Close your eyes and think about when you were in school. How many days do you really remember? Of those days, how many of them involve being taught fractions or pronouns? When I tried this experiment, I came up with about 2-dozen total, with not one being an English, Math, or French class. So what do I remember? I remember participating in the talent show in grade 10 (still have no idea where I got the courage to wear a bikini in front of my whole high school). I remember feeling cool when working at the school store in grade six. I remember all the words to the song I sang in a grade 3 choir competition.
It is commonly believed that grades are the most important part of school. Parents and teachers contribute to this belief by allowing students to participate in extra-curricular activities only when their schoolwork is complete. And completed well. But what about the kid who struggles in math but is a gifted athlete; how does she fit in? Clearly academics are not the only way a student can feel successful in school.
In teacher’s college, we learn a lot about instilling “intrinsic motivation”: the idea that kids will want to do well in school not to make their parents proud or because it will get them a gold star or because (in some cases) it will get them $10 for each A, but because they really appreciate the value of achieving success. Unfortunately, this is an almost impossible task because really, if it weren’t for us, why would kids care about grades?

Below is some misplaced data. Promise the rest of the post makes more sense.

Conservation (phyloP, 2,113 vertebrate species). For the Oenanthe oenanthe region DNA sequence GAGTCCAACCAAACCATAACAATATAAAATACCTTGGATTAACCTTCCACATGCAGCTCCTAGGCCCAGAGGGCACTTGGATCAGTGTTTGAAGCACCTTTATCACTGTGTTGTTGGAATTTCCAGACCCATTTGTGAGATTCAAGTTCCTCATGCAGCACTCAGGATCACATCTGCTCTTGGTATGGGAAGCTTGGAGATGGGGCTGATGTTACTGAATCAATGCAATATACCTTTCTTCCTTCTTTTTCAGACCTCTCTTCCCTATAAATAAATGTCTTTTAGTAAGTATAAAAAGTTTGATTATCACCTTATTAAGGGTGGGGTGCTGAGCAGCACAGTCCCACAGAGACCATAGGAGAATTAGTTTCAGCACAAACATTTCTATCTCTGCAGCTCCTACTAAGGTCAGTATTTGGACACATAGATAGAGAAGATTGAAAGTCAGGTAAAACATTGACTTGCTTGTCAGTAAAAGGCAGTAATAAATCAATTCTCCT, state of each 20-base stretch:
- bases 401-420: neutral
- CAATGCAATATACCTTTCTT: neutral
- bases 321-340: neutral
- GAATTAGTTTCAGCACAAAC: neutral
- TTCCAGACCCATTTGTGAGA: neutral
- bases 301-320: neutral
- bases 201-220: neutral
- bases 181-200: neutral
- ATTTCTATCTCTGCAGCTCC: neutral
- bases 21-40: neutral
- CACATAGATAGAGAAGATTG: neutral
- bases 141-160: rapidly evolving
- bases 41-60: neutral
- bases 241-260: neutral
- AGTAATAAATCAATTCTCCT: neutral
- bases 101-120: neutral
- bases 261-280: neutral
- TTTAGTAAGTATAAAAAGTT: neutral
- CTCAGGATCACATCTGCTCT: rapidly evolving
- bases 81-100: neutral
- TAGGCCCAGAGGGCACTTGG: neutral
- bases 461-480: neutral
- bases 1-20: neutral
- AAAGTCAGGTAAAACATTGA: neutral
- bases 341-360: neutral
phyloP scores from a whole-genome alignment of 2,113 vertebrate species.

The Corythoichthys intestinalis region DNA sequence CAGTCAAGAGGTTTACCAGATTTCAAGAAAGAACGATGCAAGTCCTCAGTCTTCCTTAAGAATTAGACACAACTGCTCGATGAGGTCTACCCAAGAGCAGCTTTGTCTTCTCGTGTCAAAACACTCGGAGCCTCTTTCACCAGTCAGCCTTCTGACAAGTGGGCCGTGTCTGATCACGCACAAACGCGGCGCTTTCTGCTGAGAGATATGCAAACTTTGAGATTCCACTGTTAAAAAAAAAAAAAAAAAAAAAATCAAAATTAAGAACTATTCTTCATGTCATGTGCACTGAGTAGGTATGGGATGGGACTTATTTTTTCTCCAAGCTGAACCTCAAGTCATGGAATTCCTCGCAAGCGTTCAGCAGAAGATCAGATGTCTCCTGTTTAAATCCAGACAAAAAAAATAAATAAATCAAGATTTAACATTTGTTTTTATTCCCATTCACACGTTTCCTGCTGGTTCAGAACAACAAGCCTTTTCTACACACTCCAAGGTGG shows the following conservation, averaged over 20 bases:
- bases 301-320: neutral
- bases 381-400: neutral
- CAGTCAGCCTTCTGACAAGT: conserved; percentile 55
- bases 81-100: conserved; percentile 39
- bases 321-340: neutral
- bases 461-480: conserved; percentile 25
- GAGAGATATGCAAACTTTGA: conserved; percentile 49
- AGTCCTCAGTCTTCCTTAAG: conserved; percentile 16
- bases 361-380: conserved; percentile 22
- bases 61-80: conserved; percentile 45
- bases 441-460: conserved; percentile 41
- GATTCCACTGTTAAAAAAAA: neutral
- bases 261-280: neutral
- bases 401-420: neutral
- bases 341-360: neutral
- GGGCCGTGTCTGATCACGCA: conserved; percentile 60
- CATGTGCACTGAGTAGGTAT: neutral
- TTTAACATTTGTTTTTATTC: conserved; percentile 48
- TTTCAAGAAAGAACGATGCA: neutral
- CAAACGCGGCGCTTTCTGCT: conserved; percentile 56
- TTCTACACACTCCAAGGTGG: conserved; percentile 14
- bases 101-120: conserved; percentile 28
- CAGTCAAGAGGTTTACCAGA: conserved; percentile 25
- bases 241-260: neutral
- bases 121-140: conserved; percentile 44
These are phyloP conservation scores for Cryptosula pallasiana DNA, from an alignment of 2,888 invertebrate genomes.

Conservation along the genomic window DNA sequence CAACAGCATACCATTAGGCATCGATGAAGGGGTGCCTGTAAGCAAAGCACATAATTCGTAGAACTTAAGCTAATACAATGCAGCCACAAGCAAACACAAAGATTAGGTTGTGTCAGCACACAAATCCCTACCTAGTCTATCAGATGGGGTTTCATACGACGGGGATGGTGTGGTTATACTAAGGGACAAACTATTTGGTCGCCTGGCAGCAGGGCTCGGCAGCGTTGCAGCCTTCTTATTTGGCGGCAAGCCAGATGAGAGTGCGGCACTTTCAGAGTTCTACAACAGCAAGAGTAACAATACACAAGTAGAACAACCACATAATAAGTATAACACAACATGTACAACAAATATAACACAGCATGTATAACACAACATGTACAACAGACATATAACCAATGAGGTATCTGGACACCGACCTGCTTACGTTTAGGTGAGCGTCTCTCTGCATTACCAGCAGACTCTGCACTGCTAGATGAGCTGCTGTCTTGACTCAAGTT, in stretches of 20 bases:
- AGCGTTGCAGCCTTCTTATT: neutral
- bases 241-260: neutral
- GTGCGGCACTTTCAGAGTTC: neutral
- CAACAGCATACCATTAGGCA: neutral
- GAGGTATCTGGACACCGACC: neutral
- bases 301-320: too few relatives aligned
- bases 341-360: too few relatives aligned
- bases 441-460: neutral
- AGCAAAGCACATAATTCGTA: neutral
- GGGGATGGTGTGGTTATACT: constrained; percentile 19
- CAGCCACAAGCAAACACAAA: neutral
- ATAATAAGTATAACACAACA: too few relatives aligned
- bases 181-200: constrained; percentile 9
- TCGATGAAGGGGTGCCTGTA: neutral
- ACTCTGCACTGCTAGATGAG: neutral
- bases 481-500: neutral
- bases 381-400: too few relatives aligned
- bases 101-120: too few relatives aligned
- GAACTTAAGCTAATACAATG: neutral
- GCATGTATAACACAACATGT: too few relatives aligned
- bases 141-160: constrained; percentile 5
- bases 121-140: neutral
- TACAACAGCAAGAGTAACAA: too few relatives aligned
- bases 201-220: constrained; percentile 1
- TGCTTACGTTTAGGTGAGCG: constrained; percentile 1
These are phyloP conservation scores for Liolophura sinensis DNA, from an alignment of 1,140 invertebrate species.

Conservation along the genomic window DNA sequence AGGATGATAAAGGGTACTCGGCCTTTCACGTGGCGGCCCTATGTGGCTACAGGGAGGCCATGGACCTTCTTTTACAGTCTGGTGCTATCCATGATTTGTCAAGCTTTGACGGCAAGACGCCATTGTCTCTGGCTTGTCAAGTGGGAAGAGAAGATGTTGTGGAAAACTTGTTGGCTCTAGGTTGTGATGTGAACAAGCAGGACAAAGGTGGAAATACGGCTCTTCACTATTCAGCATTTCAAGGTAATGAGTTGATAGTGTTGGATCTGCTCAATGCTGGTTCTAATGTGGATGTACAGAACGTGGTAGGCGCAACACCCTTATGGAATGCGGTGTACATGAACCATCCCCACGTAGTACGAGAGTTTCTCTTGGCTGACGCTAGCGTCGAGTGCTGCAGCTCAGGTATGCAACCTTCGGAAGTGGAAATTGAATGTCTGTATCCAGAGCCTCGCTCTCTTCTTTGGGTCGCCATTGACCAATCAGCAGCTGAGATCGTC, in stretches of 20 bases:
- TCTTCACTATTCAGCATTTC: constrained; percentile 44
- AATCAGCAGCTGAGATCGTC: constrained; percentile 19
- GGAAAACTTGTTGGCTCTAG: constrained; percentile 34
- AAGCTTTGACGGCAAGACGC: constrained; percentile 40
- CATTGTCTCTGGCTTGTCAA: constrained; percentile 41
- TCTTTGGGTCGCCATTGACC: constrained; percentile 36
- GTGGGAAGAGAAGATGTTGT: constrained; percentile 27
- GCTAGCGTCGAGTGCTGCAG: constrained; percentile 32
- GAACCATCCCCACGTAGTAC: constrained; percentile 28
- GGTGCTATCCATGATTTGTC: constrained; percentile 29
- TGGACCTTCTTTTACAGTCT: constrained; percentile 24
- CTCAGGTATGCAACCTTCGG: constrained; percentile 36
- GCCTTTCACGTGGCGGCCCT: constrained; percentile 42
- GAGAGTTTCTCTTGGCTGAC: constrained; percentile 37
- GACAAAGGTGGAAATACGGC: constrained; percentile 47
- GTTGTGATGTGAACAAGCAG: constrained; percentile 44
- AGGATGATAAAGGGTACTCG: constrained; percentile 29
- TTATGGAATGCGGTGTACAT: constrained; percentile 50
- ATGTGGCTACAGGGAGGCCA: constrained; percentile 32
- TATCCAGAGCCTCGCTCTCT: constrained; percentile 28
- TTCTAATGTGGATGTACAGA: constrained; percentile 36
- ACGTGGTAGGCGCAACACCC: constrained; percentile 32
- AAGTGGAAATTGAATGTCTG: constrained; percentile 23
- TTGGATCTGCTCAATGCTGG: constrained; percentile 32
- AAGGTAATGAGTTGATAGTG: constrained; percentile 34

So what do kids care about? They care about their friends, the soccer team, and that their cookies sold the best at the bake sale. So if we know this, why not use this information to build the confidence they need to be successful academically instead of threatening that they cannot participate unless they are successful academically. In other words, encourage our kids to get involved in school life outside of the classroom.
There are three different ways students can get involved: co-curricular, school-based extra-curricular, and community-based extracurricular activities. Co-curricular means that kids are involved in activities that enhance what they are learning in school, such as being the class rep for student council, helping to maintain the class website, and volunteering to be a library helper. Extra-curricular activities within the school include sports teams, school plays, and the eco-club. Extra-curricular activities within the community include volunteer work, swimming lessons, and scouts. Aim to choose one or two activities from each category each term; too many and you run the risk of your child getting overwhelmed and burned-out. Too few and your child may miss out on understanding that all of his abilities and interests have value and that even though she has a bit of trouble learning her times table, its ok because her time at the cross country meet was amazing